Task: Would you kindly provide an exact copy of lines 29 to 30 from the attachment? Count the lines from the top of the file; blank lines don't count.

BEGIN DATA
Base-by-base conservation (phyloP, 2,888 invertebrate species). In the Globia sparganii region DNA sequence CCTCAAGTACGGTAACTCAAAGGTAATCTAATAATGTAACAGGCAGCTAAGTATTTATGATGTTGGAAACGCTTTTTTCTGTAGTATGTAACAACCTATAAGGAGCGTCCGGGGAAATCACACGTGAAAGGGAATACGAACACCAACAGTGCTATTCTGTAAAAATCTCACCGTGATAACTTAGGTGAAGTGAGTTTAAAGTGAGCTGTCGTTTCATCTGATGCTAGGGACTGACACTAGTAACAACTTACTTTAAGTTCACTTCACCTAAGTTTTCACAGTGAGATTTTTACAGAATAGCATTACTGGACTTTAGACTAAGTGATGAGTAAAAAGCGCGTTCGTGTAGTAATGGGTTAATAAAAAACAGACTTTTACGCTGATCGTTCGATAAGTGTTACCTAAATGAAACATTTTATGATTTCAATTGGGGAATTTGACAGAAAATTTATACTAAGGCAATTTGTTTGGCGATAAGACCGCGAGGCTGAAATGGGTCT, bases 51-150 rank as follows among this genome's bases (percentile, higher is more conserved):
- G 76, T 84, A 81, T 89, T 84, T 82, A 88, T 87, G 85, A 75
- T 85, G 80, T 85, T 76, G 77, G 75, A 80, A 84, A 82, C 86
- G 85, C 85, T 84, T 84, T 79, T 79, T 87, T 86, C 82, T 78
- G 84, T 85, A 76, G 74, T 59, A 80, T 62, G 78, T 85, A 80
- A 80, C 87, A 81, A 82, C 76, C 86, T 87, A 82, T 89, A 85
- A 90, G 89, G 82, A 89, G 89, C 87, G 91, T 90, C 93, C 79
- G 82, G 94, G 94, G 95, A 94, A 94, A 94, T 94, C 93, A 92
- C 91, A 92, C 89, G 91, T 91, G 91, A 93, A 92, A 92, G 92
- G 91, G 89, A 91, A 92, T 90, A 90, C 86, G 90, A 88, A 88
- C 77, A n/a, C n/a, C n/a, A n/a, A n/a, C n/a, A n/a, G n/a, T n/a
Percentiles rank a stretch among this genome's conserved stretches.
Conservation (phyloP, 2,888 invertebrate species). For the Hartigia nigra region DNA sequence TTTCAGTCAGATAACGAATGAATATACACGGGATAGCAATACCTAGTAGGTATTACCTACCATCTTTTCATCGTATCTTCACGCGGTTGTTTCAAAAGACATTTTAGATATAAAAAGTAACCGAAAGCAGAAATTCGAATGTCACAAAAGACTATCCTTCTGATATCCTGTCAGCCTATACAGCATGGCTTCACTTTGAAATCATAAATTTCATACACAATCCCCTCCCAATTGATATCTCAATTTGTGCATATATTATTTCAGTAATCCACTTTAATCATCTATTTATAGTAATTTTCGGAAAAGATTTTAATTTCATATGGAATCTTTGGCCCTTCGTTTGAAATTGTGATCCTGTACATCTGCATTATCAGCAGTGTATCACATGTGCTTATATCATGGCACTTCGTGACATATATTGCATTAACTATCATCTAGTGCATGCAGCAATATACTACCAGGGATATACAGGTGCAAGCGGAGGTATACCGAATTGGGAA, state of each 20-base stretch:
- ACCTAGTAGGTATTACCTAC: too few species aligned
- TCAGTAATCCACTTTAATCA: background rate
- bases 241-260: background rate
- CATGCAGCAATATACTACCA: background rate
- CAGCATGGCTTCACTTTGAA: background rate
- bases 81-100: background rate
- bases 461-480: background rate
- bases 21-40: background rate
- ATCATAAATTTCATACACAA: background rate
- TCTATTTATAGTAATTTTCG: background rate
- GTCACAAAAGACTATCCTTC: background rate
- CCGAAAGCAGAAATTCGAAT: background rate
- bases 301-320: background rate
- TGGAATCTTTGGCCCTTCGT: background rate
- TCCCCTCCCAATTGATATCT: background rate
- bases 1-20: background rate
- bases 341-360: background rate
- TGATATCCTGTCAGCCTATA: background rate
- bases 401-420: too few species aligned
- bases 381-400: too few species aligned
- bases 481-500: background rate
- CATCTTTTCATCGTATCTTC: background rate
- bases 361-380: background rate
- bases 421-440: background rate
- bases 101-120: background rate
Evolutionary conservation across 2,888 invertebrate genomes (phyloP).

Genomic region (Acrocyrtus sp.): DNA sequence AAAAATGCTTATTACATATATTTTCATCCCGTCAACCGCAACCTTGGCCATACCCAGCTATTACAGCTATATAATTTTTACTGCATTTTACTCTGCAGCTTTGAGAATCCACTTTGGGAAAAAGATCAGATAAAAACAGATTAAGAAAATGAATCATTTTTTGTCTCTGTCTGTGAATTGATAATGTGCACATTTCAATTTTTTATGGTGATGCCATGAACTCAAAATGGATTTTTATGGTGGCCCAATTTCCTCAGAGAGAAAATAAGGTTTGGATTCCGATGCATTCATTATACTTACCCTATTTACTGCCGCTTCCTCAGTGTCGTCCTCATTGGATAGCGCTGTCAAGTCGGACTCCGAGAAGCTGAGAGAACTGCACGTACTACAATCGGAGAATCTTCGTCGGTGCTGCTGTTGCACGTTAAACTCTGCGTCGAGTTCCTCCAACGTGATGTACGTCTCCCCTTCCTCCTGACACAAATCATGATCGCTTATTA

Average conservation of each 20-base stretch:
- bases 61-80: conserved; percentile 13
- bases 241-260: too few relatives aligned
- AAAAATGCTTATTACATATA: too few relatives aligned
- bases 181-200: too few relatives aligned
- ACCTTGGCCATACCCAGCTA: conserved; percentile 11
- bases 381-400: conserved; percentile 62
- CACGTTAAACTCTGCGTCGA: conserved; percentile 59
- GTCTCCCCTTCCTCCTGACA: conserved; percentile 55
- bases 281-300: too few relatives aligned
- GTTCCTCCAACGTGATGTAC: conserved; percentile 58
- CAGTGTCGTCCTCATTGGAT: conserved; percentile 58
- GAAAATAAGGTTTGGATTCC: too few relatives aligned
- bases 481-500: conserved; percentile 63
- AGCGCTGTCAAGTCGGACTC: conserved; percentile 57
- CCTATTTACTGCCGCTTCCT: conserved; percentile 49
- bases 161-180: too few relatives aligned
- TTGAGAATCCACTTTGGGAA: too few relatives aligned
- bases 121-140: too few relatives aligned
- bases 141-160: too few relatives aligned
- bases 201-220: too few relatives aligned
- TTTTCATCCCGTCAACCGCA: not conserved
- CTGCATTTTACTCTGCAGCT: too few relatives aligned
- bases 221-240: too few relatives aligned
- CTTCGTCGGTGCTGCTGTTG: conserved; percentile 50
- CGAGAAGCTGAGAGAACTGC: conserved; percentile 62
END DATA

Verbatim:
- bases 1-20: background rate
- bases 341-360: background rate